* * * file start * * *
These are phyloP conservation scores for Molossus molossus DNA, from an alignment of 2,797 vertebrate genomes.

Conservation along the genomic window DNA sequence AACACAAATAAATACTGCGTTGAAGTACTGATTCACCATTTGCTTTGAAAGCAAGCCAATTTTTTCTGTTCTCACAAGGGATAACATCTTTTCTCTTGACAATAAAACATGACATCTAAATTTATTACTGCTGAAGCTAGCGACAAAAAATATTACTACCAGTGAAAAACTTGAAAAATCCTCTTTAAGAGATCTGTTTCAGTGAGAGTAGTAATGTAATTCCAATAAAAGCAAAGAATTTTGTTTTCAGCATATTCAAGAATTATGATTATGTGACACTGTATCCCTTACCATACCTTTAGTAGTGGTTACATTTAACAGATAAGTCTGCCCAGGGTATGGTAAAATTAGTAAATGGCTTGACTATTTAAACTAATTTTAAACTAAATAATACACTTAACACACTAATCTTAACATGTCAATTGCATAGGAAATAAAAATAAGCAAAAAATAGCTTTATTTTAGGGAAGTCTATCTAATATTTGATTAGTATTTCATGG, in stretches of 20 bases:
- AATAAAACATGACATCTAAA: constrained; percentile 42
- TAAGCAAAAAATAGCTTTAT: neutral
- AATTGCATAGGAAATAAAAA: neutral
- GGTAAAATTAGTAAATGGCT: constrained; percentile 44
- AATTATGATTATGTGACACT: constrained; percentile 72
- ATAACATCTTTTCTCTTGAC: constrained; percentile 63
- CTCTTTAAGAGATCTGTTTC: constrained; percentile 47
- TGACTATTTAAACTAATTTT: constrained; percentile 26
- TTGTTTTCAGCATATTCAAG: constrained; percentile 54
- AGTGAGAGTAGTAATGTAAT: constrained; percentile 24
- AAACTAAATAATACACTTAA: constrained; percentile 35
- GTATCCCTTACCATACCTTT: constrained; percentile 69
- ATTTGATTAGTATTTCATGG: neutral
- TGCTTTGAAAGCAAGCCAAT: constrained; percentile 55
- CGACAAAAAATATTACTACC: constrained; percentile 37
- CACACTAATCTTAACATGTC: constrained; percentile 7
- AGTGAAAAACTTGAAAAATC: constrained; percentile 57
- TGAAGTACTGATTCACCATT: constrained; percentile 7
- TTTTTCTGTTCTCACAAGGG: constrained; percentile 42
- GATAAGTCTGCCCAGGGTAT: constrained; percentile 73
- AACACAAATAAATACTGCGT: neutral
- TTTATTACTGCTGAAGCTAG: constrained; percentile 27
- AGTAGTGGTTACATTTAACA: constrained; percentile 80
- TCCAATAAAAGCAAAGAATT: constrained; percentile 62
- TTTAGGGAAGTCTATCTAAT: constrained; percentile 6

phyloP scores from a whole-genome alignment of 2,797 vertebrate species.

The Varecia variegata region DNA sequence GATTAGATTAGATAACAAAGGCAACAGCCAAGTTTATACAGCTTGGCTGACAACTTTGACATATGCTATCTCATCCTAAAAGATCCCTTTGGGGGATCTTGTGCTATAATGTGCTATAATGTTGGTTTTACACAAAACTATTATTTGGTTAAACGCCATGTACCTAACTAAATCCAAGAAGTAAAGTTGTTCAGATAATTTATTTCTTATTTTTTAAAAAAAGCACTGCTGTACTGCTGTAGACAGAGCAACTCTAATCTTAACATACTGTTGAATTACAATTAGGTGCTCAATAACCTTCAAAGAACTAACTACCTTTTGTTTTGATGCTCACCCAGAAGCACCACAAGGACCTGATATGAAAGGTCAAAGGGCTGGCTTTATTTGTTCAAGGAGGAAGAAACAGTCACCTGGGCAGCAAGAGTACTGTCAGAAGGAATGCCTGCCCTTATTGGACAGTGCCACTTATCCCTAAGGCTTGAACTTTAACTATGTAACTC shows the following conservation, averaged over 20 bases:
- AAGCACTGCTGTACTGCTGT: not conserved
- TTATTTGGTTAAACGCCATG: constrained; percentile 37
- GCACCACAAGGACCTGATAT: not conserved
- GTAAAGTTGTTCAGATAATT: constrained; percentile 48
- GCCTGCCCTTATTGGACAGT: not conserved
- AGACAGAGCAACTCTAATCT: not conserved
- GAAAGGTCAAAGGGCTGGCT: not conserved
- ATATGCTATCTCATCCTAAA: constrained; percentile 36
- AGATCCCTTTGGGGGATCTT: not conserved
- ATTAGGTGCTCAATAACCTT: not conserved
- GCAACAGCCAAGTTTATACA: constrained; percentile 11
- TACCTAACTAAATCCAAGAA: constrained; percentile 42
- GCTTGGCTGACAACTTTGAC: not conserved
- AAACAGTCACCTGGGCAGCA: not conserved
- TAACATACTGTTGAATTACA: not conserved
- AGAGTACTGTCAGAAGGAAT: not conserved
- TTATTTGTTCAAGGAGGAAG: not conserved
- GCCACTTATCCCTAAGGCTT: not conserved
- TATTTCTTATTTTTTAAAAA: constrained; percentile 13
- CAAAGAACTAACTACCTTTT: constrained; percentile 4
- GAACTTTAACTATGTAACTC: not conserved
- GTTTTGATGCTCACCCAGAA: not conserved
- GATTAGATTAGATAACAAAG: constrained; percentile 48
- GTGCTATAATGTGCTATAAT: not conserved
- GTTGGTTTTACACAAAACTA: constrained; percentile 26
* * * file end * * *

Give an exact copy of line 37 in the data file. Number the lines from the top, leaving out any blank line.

- ATATGCTATCTCATCCTAAA: constrained; percentile 36